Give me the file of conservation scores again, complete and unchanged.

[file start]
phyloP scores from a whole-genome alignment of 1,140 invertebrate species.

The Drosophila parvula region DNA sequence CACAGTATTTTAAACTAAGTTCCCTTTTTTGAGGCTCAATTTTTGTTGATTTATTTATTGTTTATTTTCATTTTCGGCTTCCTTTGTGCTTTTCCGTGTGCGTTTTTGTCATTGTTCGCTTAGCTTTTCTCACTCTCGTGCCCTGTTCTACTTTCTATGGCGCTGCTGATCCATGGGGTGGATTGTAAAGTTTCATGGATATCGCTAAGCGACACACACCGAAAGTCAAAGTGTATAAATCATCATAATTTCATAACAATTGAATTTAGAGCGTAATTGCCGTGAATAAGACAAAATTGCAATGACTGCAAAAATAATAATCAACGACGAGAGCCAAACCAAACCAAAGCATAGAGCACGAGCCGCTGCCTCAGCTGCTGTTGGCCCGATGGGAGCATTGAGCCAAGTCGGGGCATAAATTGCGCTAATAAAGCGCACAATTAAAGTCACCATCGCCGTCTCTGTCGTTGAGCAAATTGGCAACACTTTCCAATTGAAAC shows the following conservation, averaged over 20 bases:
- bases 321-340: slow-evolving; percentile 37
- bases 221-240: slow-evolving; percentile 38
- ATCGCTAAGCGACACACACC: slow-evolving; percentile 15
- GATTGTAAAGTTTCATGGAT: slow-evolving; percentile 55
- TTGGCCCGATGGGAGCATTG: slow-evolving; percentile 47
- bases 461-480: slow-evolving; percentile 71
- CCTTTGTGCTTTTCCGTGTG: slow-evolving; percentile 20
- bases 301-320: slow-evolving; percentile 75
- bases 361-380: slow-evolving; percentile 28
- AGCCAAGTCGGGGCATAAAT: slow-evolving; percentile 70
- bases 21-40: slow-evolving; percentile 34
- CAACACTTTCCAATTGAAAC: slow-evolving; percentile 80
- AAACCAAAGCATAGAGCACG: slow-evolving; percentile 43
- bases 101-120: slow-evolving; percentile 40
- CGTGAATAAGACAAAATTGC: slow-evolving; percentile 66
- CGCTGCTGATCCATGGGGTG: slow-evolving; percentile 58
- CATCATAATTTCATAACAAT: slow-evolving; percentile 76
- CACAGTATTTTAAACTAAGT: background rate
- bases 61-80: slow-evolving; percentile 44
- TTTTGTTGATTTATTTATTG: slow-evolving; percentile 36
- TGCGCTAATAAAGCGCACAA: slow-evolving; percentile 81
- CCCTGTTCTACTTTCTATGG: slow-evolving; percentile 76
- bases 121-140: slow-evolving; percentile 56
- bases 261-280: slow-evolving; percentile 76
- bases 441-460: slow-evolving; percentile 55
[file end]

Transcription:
phyloP scores from a whole-genome alignment of 1,140 invertebrate species.

The Drosophila parvula region DNA sequence CACAGTATTTTAAACTAAGTTCCCTTTTTTGAGGCTCAATTTTTGTTGATTTATTTATTGTTTATTTTCATTTTCGGCTTCCTTTGTGCTTTTCCGTGTGCGTTTTTGTCATTGTTCGCTTAGCTTTTCTCACTCTCGTGCCCTGTTCTACTTTCTATGGCGCTGCTGATCCATGGGGTGGATTGTAAAGTTTCATGGATATCGCTAAGCGACACACACCGAAAGTCAAAGTGTATAAATCATCATAATTTCATAACAATTGAATTTAGAGCGTAATTGCCGTGAATAAGACAAAATTGCAATGACTGCAAAAATAATAATCAACGACGAGAGCCAAACCAAACCAAAGCATAGAGCACGAGCCGCTGCCTCAGCTGCTGTTGGCCCGATGGGAGCATTGAGCCAAGTCGGGGCATAAATTGCGCTAATAAAGCGCACAATTAAAGTCACCATCGCCGTCTCTGTCGTTGAGCAAATTGGCAACACTTTCCAATTGAAAC shows the following conservation, averaged over 20 bases:
- bases 321-340: slow-evolving; percentile 37
- bases 221-240: slow-evolving; percentile 38
- ATCGCTAAGCGACACACACC: slow-evolving; percentile 15
- GATTGTAAAGTTTCATGGAT: slow-evolving; percentile 55
- TTGGCCCGATGGGAGCATTG: slow-evolving; percentile 47
- bases 461-480: slow-evolving; percentile 71
- CCTTTGTGCTTTTCCGTGTG: slow-evolving; percentile 20
- bases 301-320: slow-evolving; percentile 75
- bases 361-380: slow-evolving; percentile 28
- AGCCAAGTCGGGGCATAAAT: slow-evolving; percentile 70
- bases 21-40: slow-evolving; percentile 34
- CAACACTTTCCAATTGAAAC: slow-evolving; percentile 80
- AAACCAAAGCATAGAGCACG: slow-evolving; percentile 43
- bases 101-120: slow-evolving; percentile 40
- CGTGAATAAGACAAAATTGC: slow-evolving; percentile 66
- CGCTGCTGATCCATGGGGTG: slow-evolving; percentile 58
- CATCATAATTTCATAACAAT: slow-evolving; percentile 76
- CACAGTATTTTAAACTAAGT: background rate
- bases 61-80: slow-evolving; percentile 44
- TTTTGTTGATTTATTTATTG: slow-evolving; percentile 36
- TGCGCTAATAAAGCGCACAA: slow-evolving; percentile 81
- CCCTGTTCTACTTTCTATGG: slow-evolving; percentile 76
- bases 121-140: slow-evolving; percentile 56
- bases 261-280: slow-evolving; percentile 76
- bases 441-460: slow-evolving; percentile 55